I thought “poised,” “extremely articulate,” and “was not intimidated by anything or anybody,” would be brilliant to put in my ghost writing pieces and so I stole the phrases and put them in the letters. I wonder what the admission committee would think when they read them. Or perhaps all recommendations that they received sounded the same.
It was apparent that Slevin, the former Washington Post reporter and professor at Northwestern’s Medill School of Journalism was fascinated by Michelle Obama’s story. He wrote about historical events, race and gender, and opportunity through writing about Michelle Obama. I think the book can also be read in a different light. The book author did not create a first lady’s book for the American fans. Instead, he created a bright law student who, just like every other law students in any American Law Schools, wanted to pursue a career as a lawyer. What makes the book unique is the way Slevin writes it. He wrote it with energy, grace, and vision, and the book was full of light. It was the kind of book which made you believe there is hope to achieve the impossible. The kind of book that wanted you to believe there was hope and the young Americans’ American Dream would eventually be realized. It echoed what former President Barack Obama had been preaching about— Yes, we can. Yet what the silent majority American believed was a different story.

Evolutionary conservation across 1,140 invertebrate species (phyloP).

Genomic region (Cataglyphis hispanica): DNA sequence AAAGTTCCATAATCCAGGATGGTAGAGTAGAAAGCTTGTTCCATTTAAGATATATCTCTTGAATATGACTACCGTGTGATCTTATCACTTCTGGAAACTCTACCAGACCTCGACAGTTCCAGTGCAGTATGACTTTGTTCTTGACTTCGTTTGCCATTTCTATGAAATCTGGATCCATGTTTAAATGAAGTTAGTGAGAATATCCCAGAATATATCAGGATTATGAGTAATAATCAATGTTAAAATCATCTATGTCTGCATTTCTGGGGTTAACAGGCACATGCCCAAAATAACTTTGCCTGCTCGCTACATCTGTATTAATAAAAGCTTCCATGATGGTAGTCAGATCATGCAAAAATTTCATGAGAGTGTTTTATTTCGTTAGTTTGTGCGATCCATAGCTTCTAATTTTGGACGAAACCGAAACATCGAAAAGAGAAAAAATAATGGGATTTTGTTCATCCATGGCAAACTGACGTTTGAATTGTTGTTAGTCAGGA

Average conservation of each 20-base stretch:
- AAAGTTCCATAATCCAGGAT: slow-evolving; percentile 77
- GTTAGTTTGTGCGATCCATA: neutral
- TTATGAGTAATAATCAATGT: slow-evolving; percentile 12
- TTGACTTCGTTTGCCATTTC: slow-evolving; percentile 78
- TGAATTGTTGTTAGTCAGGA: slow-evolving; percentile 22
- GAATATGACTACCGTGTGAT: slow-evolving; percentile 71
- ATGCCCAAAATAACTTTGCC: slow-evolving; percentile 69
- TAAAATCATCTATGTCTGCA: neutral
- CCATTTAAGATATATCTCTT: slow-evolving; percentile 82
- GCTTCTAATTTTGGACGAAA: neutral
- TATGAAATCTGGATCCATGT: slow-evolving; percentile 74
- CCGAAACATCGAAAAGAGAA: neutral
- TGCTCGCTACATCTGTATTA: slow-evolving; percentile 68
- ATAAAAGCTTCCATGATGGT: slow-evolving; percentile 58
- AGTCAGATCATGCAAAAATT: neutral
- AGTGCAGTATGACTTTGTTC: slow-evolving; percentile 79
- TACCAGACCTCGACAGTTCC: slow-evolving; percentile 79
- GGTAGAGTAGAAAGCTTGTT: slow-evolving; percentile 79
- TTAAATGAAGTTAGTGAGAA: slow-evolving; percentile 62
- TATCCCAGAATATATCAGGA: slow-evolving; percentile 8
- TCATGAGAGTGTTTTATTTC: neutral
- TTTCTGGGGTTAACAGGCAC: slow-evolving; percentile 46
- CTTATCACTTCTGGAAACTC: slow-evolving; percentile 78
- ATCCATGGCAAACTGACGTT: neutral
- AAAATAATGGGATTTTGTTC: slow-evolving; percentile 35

The most interesting thing about the book is what and how would the young Chinese readers relate to the lawyer-turned-first lady success story. Would the young Chinese law students share similar visions and dreams with Michelle? Would the young Chinese college kids dare to dream like Americans used to dream? Do Chinese youngsters want to pursue the Chinese Dream, a dream once belonged to the young Americans? Do young Americans even believe in the American Dream noways? Or have Americans become frustrated at lack of opportunities? What do young people think about their personal dreams and life goals in today’s fast-changing world? What do I think about my goals and dreams, I wonder. What would be a relevant story to tell to myself? If F. Scott Fitzgerald’s The Great Gatsby no longer resonates with today’s youth, what would be an alternative story to tell?
It would be a mistake to conclude a blog post with a bunch of uninteresting questions in the air. So I wanted to come up with a conclusion here: Reading, writing, re-reading, re-writing will enrich a person’s life with or without the Dream. The key is to read the books with a capacious mind. Because I read everything, including software products’ release notes and documentations and marketing brochure and online product reviews, I wanted to develop my independent, capacious mind. I wish to explore the world, and the truth and the lies and things in between by reading and writing and everything in between those activities. It is almost midnight now. Though I have other things I like to say but I sense that I will be too tired to produce another paragraph. And this is my last sentence for my very first blog post in a very long time: I look forward to tomorrow’s after work 2 hour rapid fire writing session for my next wordpress blog post.